To do that, I had to go to Settings / Apps / All / Phone / Clear Data and, finally, go to Settings / Date and Disable Automatic Zone.
And another reboot. (remove battery)
After boot, I could check that my IMEI was active, and valid, and the radio immediately registered on the network.
Then, I tried to add my Google account so I could download Team Speak 3, Zello and all the other apps I like.
I couldn’t. Whenever I tried to add my account, I got a message saying that there was a problem connecting to the Google services. I tried the embedded browser and I could surf the web, so there wasn’t a problem with the internet connection. I then installed the latest version of Google Play directly from here.

And finally, all is working great! Playing with test units is nice, because you manage to get your hands on them first, but sometimes you get some extra work to make them working the way you like. Well, someone must do the dirty work, so the customers will have a smooth operation right out of the box… in most cases! 🙂

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TalkPod N58 – Find a new hamradio world

Modern hams are delighted with the benefits of the International Radio Network (IRN), that allows them to keep in touch with the hamradio community through a vast network of RF links (you need a hamradio license to transmit on them).

The new TalkPod N58, a PTT-enabled Android device, with a unique exciting style, turns IRN even more fun. With this small IP Radio, you can be in touch with all your ham friends, no matter where you are in the world. By connection to a WiFi hotspot, or using a GSM signal, you will be connected with an amazing sound quality.

The TalkPod N58 can be purchased from or and starts shipping in mid-January. Orders will be shipped on a first come first served basis.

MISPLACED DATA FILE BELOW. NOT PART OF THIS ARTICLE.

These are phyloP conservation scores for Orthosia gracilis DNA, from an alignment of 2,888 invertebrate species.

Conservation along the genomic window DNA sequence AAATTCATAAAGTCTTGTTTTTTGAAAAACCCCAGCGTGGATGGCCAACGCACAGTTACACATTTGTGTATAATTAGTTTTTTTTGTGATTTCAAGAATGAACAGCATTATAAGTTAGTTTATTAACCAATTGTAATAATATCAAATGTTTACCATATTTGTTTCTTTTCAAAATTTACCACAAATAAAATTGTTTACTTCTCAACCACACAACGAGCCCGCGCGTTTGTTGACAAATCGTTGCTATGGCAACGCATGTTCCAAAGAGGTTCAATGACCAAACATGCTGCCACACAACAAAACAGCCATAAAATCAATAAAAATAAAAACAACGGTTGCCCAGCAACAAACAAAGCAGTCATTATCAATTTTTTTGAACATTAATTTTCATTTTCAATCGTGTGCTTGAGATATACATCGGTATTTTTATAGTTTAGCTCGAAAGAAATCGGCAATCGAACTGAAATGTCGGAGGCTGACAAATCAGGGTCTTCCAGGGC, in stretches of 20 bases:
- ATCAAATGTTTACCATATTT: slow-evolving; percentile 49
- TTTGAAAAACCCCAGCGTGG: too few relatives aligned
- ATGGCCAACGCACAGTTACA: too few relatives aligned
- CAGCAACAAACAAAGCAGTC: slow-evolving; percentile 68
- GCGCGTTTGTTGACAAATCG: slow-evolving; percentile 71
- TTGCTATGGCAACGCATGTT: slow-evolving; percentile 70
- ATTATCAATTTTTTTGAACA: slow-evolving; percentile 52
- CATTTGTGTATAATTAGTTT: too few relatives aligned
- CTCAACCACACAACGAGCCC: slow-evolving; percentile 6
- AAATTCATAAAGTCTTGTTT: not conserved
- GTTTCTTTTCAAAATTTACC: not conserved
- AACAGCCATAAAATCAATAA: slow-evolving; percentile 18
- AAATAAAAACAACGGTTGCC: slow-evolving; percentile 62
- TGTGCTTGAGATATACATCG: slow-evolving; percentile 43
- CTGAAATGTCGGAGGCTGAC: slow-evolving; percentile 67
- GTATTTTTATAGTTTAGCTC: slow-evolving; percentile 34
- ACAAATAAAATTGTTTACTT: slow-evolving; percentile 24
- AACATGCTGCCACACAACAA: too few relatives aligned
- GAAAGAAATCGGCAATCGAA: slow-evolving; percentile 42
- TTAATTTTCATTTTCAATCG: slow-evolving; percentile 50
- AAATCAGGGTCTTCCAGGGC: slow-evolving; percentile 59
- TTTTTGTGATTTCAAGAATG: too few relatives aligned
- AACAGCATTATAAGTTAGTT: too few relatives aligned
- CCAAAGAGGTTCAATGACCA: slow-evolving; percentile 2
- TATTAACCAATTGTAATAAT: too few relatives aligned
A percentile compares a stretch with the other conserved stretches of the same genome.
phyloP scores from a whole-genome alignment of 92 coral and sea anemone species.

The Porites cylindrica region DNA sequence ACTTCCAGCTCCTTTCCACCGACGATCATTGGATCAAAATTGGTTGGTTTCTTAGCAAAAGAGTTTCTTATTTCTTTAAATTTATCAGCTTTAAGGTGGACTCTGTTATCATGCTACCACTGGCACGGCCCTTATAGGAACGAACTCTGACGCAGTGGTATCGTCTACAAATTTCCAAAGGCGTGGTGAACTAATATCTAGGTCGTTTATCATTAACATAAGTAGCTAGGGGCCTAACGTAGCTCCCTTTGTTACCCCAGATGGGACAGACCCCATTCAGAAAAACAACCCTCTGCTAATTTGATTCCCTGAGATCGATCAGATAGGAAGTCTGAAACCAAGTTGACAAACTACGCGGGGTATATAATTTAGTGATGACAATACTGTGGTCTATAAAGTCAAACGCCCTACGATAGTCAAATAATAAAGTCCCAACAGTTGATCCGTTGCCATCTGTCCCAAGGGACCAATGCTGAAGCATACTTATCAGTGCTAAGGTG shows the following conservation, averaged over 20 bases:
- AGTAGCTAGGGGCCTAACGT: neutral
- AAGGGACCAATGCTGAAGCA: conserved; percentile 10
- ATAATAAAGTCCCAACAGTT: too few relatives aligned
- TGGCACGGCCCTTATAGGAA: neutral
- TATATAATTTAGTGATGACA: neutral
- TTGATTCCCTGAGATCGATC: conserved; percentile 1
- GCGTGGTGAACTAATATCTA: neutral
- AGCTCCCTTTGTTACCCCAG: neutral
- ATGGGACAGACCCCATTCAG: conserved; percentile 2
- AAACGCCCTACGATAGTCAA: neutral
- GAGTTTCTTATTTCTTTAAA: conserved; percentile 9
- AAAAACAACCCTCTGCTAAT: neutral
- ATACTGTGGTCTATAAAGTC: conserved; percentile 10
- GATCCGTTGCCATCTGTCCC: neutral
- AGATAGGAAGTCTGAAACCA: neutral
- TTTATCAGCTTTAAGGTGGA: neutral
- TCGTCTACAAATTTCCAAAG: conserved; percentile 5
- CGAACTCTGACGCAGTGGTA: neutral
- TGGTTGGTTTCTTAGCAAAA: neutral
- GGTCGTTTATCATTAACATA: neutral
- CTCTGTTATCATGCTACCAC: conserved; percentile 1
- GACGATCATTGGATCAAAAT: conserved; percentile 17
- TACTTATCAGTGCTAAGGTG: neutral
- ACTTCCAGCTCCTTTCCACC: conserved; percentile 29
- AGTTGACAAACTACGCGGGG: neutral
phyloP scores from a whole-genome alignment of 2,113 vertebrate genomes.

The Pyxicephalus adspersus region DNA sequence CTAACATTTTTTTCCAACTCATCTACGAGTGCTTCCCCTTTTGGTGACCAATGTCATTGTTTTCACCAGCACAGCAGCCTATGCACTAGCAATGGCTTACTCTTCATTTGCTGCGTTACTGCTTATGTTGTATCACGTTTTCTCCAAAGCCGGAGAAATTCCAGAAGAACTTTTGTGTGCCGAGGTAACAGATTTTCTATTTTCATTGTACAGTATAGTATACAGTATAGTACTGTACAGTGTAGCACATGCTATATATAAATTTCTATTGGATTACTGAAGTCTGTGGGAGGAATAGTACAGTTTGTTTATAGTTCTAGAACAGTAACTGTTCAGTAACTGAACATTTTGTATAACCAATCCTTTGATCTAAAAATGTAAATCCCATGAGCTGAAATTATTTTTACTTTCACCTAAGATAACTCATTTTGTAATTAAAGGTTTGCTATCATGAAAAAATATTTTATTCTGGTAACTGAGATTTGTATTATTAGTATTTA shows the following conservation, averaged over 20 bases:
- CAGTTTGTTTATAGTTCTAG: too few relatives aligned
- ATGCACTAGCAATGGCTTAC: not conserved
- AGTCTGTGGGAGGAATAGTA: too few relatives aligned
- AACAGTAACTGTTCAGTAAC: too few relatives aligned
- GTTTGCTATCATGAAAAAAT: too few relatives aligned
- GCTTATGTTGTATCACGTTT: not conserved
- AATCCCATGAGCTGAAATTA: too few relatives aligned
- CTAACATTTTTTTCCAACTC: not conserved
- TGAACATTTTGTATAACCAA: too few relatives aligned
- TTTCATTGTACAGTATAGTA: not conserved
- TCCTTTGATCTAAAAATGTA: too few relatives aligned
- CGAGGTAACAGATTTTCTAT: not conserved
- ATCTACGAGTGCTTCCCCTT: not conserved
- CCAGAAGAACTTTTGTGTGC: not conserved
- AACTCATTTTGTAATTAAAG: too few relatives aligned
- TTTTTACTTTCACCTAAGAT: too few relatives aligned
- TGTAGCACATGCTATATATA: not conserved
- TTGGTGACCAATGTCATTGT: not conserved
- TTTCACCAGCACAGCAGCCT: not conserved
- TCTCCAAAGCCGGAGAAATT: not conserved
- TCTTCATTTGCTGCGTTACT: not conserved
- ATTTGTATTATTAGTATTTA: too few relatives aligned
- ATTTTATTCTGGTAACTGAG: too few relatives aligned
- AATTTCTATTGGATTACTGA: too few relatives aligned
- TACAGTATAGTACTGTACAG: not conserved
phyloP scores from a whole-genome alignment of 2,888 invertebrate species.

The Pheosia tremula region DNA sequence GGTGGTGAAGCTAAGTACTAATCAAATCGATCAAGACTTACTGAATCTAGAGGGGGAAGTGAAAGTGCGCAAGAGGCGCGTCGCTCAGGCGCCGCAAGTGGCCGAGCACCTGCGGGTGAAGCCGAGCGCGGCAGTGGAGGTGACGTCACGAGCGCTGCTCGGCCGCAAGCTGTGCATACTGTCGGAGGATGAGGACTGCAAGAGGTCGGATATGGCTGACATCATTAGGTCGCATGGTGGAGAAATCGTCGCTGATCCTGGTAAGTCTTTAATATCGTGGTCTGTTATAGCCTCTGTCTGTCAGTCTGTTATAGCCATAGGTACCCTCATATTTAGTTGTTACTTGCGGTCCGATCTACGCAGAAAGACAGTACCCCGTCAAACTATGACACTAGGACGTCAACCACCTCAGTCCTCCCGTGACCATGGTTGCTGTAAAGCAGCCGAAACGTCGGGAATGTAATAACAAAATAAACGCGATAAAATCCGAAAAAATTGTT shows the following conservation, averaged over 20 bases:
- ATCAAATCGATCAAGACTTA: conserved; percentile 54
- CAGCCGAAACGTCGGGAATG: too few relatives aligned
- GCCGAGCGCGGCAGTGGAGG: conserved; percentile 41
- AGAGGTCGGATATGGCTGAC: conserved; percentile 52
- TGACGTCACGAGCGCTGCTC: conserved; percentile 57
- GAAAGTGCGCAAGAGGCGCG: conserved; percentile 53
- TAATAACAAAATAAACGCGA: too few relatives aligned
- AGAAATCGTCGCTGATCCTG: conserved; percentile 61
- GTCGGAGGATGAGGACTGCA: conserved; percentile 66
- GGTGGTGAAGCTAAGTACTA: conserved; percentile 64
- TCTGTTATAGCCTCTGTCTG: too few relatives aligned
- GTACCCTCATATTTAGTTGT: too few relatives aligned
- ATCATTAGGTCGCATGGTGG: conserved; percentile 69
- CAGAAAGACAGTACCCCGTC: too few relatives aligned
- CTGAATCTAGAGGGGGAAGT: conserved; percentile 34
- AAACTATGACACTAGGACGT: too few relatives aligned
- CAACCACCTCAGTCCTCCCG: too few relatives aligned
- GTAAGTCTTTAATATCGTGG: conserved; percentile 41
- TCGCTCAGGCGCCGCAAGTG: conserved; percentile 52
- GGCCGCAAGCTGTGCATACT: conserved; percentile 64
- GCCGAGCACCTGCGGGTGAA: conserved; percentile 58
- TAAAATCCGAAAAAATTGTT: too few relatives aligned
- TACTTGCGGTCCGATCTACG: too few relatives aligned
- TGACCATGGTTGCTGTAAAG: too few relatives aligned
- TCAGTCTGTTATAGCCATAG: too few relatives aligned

Old-school typical question: Is this still hamradio? Read this article.

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Don’t be ridiculous about IRN or Zello

I get this all the time:

«IRN, Zello, Teamspeak is fun, but I wanna see what you will do when the cell tower is down!»

This is bullshit! I get 99,99999% of cell signal no matter where I am. I wonder if you can reach a VHF or UHF repeater for 10% of the time of your travelling with a typical 4 Watt handheld with its rubber duck antenna. And if GSM is not available, I could use a global wifi hotspot.
Disclaimer: You may be excommunicated by the hamradio community for using satellite wifi hotspots.

Hamradio is a hobby. We don’t have to be like the ultimate emergency communications service providers. Leave it to the pros. Of course we can help with our HF and VHF/UHF as an additional resource. But on a daily basis, for the sake of talking to other hams, about technology and discussing ham topics, IRN, Echolink, Allstar, and others will do just fine.
Did you know that you need to hold a hamradio license to use IRN too, if you want to use the available hamradio RF Live channels?

«Ok, but Zello, IRN and Echolink is not hamradio!»

Yeah sure, it is written in the holy book of hamradio. “They” tell you that such systems are not hamradio, so stay away from such little systems of the devil! 🙂

This reminds me those hams that are very proud of the results of their station. As if they were the ones who built their Yaesus or Kenwoods, or Icoms and Diamond antennas. Is there any merit on that? Probably, some of them don’t even know how to calculate a dipole or never have soldered a N-Type plug properly. But that is hamradio – using a “typical” hamradio station using “off-the-shelf” gear. If you use an Icom, or a Yaesu, Kenwood, etc, and you talk to another station via radio, that is hamradio. If you use an IRN device, via the 3G or 4G network (wireless! RF, ok?) then it is not hamradio. Why? because “they” say so. And if “they” say so, it’s probably true and unquestionable.

If you want to stick to the old-school speech, that’s fine, but you will need a better excuse. Have fun and keep enjoying your “5 and 9” 10-second QSOs!


Note #1: The author of this article is 42 years old, holding a ham license since he was 16. He tried all the various modes: satellite, HF, Packet, APRS, VHF, UHF, SHF, AM/FM/SSB/CW, SSTV, ATV, EME, Echolink, IRN, and probably all the new future coming modes. – Probably, he does not have a clue about hamradio!

Note #2: This article might contain some irony. Ok. Lot’s of irony.